Olympia Snowe is a meticulous and independent lawmaker whose Senate votes have seldom been driven by party ideology. In that sense, the Republican’s “yea” on the healthcare vote in the Senate Finance Committee is of a piece with the rest of her career.
Consider, for instance, the role Senator Snowe played during the Senate’s politically-charged 1999 impeachment trial of President Clinton. She and her fellow GOP Senator from Maine, Susan Collins, pushed a motion that would have allowed the Senate to vote separately on the charges against Clinton, and the remedy to be taken in light of those charges. Such a move would have allowed lawmakers to both find him guilty and leave him in office.
When that motion did not pass, Snowe voted to aquit Mr. Clinton on the grounds that his offense did not warrant his removal from presidential office.
In 2005, she and Collins joined the so-called Gang of 14, a group of senators that helped mediate a bitter partisan dispute over President George W. Bush’s judicial nominations.
Shaped by early adversity
Snowe, born Olympia Bouchles, had a difficult early life. She was orphaned at age nine when her mother and father died within months of each other.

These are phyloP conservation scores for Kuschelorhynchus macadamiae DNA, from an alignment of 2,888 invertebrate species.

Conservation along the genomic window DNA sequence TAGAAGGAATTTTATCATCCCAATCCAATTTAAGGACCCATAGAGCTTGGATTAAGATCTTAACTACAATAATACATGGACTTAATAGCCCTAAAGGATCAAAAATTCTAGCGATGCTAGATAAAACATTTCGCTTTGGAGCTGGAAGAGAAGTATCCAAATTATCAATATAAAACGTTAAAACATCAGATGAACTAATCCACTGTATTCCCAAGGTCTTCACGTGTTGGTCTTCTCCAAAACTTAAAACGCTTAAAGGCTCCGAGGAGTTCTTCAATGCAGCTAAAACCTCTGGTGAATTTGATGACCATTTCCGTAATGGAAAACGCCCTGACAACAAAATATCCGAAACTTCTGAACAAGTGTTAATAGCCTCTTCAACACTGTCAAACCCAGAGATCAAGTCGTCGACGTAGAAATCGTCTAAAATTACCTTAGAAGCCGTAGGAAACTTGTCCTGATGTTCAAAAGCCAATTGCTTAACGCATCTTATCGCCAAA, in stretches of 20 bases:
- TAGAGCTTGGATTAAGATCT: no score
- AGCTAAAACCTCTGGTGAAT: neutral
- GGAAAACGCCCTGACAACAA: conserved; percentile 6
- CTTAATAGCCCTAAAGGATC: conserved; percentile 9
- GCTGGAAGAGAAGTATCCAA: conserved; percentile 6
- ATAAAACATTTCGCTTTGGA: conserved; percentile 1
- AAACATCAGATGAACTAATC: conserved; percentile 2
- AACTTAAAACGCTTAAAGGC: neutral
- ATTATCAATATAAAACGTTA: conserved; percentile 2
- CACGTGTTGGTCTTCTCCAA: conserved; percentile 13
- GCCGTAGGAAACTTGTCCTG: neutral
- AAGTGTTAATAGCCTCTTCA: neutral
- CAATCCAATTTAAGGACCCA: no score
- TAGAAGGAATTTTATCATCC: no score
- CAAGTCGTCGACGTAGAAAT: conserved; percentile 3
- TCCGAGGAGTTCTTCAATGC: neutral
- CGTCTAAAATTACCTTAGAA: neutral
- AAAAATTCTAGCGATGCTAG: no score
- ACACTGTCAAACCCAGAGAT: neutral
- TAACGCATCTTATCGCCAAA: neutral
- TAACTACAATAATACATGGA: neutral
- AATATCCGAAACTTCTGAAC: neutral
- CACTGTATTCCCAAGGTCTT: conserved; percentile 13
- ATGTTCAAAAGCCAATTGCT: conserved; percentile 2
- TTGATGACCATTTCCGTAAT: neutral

She was raised in Auburn, Maine, by an uncle who was a textile worker. Her uncle, too, died prematurely.
After graduating in 1969 from the University of Maine in Orono, she married Republican state legislator Peter Snowe. After his tragic death in an auto accident in 1973, she was elected to serve out his term in the Maine House of Representatives.
In 1978, she was elected to Congress as the Representative of Maine’s 2nd District, which covers the northern two-thirds of the state. In 1994, after Senate Majority Leader George Mitchell (D) of Maine decided to not run for reelection, she ran for the US Senate and won handily, carrying every county in the state.
Seeking middle ground
As a moderate Republican of the type that used to be common in New England, she has often said that she has not changed, but her party has.
She sits just to the right of center in the Senate Finance Committee, and that position could symbolize the role she has played so far in the healthcare debate.
On the contentious issue of whether the bill should contain a government-run public insurance option, she has brokered a middle position. While opposing the inclusion of the option in the Senate Finance bill, she has supported a trigger mechanism whereby such a public option would be established if private insurers do not provide more affordable coverage.
As the only Republican to back the Senate Finance bill, Snowe provided a bit of drama on a day that otherwise might have seemed predictable. With her vote, the legislation was reported out of committee by a tally of 14-9.
“When history calls,” said Snowe, “history calls.”
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